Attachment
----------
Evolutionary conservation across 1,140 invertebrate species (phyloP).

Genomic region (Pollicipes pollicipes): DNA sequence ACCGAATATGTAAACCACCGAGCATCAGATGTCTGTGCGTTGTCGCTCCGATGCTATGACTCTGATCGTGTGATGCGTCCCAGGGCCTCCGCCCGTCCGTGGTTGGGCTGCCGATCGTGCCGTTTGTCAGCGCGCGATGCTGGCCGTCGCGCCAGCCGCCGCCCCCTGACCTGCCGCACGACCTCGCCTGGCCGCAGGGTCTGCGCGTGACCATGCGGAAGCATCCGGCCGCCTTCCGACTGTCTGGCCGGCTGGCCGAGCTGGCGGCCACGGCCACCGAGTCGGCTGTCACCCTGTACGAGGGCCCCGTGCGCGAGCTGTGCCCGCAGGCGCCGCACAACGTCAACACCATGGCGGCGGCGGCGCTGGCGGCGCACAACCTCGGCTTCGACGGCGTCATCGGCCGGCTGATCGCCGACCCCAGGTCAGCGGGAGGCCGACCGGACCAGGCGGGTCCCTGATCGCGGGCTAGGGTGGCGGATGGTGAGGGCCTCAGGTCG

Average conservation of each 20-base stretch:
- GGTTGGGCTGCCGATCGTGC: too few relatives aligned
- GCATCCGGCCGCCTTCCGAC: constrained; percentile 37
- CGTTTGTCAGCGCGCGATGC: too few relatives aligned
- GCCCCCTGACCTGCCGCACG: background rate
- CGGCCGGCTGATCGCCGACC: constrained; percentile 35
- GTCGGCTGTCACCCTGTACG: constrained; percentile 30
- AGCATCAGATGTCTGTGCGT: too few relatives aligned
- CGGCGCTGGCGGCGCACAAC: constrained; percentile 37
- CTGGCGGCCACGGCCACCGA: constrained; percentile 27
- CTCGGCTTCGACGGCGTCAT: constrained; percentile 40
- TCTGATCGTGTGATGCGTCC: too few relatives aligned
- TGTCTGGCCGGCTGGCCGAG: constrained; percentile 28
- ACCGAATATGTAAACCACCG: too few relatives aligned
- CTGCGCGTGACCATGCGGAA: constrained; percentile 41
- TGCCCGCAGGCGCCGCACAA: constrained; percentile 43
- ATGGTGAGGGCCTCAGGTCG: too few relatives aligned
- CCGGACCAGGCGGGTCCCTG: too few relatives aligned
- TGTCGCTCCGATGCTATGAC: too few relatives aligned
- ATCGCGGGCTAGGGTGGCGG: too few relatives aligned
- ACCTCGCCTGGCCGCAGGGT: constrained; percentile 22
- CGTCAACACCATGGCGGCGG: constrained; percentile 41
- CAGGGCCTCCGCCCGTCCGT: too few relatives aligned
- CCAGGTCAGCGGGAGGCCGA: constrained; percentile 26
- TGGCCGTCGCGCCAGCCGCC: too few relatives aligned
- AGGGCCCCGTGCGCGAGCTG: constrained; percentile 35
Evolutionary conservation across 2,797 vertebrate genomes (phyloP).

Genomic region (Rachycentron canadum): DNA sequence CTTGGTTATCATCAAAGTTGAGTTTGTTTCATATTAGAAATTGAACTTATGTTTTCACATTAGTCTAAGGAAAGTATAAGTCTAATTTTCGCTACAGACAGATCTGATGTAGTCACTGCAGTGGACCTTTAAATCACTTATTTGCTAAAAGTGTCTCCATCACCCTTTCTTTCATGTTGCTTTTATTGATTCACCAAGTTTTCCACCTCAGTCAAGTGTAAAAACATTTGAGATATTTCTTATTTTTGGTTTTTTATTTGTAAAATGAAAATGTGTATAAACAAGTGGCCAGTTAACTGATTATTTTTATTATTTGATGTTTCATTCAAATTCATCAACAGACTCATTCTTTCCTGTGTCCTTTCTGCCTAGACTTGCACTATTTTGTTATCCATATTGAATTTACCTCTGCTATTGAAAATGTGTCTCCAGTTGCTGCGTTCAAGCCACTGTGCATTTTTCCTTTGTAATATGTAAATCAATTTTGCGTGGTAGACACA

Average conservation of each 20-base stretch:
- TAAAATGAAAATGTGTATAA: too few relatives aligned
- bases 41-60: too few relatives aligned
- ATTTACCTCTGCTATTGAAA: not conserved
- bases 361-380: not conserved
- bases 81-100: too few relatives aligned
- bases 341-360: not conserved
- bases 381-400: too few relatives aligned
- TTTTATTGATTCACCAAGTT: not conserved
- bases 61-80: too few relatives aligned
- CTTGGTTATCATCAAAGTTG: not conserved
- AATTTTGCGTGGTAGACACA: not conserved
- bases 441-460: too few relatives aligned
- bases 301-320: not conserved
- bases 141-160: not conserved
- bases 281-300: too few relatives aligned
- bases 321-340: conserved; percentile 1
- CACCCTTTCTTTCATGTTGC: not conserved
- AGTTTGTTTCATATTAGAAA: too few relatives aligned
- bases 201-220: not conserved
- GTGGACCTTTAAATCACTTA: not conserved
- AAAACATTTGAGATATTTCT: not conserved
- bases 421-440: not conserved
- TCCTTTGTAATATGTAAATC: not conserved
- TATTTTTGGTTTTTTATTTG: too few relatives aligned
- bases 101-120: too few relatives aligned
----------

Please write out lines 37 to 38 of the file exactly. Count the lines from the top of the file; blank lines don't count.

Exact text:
- bases 341-360: not conserved
- bases 381-400: too few relatives aligned